It is not only activities “at or beyond the mean high water” line which are regulated. Since 1994 (and in some case since 1973), specified developments of residential properties located on the landward side of the mean high-water line are now also regulated. N.J.A.C. 7:7–2.2 (a)(2)(i). This regulation arises, in large part, under the Coastal Area Facilities Review Act (CAFRA). N.J.S.A. 13:19-1 et seq. CAFRA regulations apply to a large, designated geographic area of the state’s waterfront called the “CAFRA area.” N.J.S.A. 13:19-4. Within that large geographic area, the exact parameters of CAFRA regulation varies from one place to another depending upon a variety of factual contexts. N.J.A.C. 7:7–2.2. The regulations apply to any type of broadly defined development. N.J.A.C. 7:7–1.5. “Developments” can include homes, patios, decks, carports, swimming pools and many other types of structures. N.J.A.C. 7:7–2.2. Even outside of the “CAFRA area,” upland development can be subject to permitting requirements. N.J.A.C. 7:7–2.4. Again, the State possesses broad enforcement powers to assure compliance with the regulations and, if necessary, to compel the removal of non-permitted structures. N.J.A.C. 7:7–2.1.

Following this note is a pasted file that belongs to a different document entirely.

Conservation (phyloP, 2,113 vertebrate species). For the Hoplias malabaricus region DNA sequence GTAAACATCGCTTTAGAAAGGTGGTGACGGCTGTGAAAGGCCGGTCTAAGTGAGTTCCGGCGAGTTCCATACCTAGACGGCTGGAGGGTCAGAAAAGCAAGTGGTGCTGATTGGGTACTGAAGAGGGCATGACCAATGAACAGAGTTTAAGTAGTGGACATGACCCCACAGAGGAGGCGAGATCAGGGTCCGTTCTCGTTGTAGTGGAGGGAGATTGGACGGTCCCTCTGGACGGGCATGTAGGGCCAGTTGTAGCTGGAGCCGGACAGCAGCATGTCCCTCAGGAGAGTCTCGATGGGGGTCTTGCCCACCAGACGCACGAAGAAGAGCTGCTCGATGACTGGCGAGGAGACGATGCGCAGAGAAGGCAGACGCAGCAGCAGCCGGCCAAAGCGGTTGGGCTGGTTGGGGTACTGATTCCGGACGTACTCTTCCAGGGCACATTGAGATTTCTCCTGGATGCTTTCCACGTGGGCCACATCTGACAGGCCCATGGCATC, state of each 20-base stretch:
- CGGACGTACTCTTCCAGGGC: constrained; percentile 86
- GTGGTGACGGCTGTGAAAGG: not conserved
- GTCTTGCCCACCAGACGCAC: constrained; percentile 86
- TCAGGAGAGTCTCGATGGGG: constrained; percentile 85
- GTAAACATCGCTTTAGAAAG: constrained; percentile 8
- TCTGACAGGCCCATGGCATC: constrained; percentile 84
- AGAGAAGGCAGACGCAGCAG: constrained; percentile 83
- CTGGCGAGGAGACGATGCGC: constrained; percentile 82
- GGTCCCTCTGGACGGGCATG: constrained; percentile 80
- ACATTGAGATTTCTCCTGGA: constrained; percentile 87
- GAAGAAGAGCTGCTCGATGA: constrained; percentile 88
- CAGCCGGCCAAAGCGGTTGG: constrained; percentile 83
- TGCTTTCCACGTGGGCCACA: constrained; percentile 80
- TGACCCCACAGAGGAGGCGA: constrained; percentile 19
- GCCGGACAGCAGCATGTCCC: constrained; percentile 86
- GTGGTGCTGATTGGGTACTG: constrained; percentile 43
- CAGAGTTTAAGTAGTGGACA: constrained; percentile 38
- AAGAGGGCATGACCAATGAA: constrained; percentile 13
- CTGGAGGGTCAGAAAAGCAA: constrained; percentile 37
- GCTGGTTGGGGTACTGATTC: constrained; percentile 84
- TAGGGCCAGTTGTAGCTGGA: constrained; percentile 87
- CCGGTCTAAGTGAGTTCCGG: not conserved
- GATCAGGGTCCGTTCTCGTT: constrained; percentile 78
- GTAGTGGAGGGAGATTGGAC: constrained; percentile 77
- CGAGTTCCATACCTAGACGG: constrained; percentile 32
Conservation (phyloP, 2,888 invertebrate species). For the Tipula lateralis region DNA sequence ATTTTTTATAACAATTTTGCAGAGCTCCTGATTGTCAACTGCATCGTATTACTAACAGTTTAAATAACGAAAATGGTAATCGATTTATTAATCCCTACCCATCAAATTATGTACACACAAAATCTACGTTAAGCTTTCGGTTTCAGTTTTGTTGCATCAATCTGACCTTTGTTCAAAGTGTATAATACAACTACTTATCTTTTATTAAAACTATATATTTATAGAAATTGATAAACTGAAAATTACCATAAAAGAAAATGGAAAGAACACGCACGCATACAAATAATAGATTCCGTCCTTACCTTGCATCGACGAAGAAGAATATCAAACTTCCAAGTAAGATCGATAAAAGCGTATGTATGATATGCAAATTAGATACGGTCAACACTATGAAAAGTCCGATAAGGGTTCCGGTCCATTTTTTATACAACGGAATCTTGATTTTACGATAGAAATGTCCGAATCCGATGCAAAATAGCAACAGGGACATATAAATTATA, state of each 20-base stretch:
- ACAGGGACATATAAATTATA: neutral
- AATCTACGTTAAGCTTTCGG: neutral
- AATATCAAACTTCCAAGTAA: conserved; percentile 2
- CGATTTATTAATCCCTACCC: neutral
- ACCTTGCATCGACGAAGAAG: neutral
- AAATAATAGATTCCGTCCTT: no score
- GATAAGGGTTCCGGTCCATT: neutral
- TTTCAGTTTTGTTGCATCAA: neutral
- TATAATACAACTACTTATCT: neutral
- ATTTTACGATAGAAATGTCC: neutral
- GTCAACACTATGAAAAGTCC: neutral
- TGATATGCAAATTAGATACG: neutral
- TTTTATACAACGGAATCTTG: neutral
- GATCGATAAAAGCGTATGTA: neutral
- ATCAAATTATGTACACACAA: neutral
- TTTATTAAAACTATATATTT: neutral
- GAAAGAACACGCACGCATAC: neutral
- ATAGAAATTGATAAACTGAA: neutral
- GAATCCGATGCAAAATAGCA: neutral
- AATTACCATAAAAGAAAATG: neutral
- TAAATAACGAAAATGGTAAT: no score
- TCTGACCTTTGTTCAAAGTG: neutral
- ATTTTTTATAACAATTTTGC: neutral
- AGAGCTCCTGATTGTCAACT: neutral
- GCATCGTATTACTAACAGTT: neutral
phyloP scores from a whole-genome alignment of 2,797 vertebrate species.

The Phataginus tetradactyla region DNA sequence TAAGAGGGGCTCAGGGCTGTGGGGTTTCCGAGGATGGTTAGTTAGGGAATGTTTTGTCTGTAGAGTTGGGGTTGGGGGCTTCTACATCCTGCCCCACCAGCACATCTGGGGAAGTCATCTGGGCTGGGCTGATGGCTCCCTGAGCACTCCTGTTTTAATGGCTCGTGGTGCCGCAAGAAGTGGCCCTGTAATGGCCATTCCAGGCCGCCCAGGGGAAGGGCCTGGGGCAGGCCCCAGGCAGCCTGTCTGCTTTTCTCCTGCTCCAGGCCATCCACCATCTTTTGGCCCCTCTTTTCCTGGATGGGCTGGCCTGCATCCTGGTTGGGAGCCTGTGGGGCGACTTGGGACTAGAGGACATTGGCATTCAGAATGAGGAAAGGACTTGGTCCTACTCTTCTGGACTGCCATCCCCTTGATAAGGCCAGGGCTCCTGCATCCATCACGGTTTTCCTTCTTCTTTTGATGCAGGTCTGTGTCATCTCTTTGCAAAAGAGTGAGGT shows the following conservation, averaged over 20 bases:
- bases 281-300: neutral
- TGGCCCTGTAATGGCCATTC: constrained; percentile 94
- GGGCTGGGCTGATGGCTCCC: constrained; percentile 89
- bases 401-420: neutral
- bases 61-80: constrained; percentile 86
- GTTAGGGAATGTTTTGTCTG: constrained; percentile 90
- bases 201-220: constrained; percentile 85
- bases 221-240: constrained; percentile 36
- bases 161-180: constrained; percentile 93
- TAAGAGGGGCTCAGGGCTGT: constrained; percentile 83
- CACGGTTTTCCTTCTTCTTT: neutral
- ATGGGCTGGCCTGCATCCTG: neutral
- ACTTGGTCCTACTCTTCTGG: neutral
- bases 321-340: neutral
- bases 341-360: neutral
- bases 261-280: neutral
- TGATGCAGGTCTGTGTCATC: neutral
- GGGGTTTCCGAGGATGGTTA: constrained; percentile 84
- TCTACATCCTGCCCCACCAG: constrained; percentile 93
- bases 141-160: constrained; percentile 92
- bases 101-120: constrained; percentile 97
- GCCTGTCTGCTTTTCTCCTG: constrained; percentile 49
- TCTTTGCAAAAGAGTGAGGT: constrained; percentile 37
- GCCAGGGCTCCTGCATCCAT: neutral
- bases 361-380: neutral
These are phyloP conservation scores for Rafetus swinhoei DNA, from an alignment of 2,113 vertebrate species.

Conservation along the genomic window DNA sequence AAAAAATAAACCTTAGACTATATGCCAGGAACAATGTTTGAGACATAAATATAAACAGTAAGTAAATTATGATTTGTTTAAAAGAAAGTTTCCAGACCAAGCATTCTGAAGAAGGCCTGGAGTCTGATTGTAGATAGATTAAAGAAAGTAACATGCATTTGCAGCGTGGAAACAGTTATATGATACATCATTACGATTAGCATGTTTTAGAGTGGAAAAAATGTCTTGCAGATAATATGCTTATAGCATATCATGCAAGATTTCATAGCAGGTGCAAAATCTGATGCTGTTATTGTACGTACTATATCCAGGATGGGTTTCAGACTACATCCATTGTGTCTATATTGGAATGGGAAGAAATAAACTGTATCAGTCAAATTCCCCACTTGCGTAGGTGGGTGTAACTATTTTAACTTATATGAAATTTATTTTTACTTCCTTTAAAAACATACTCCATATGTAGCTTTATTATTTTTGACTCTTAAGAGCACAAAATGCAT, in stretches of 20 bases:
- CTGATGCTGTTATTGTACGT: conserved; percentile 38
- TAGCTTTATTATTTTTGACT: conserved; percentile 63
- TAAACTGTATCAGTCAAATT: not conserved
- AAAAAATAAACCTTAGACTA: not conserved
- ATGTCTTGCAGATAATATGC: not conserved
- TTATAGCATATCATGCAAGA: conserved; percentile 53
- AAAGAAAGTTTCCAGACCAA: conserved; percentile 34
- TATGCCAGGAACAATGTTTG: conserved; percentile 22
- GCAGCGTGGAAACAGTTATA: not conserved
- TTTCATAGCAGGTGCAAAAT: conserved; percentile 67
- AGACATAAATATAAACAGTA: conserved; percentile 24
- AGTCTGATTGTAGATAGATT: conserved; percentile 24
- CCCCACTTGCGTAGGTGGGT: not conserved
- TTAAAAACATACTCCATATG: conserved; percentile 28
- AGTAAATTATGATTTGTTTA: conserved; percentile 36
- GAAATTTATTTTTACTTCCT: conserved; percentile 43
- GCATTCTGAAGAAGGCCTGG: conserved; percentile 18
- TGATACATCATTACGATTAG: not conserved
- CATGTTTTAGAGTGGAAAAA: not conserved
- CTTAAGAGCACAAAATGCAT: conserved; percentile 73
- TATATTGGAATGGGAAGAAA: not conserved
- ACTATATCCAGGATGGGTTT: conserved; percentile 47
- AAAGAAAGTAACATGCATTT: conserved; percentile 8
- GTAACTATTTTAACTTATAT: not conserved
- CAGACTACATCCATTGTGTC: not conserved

Thus, in representing a buyer—or even a seller—of waterfront real estate, it is important to assure that all structures possess the necessary permits. However, this duty to the client is not fulfilled by simply assuring that a permit exists for the structure. This is due to the unfortunately commonplace practice of building structures with little regard for the actual conditions of the permit. For instance, permits are often given to construct docks, but the subsequently constructed dock may be in the wrong place, with the wrong length or the wrong width, or constructed of the wrong materials, or adorned with unapproved structures such as ramps and lifts. See, e.g., N.J.A.C. 7:7–29.5. Similarly, a seller will often have a permit for a bulkhead. But the bulkhead that is actually in place at the time of the closing is not the approved bulkhead at all. Rather it is an unpermitted bulkhead which was constructed after the old approved bulkhead had deteriorated over time, with the new bulkhead located outshore of the actual approved bulkhead.
It is thus incumbent upon the practitioner to not only determine if all structures are permitted, but to assure that any permits produced actually authorize the structure that is currently existing on the premises. An as-built survey may be necessary to ensure compliance with existing permits. Only in that fashion can the attorney assure that the buyer—as well as the seller—is protected from ramifications of potentially adverse state enforcement action.
Fasano is counsel to the property department of Davison, Eastman, Muñoz, Lederman & Paone in Freehold. He has been involved in over 15 reported decisions involving various aspects of real property law.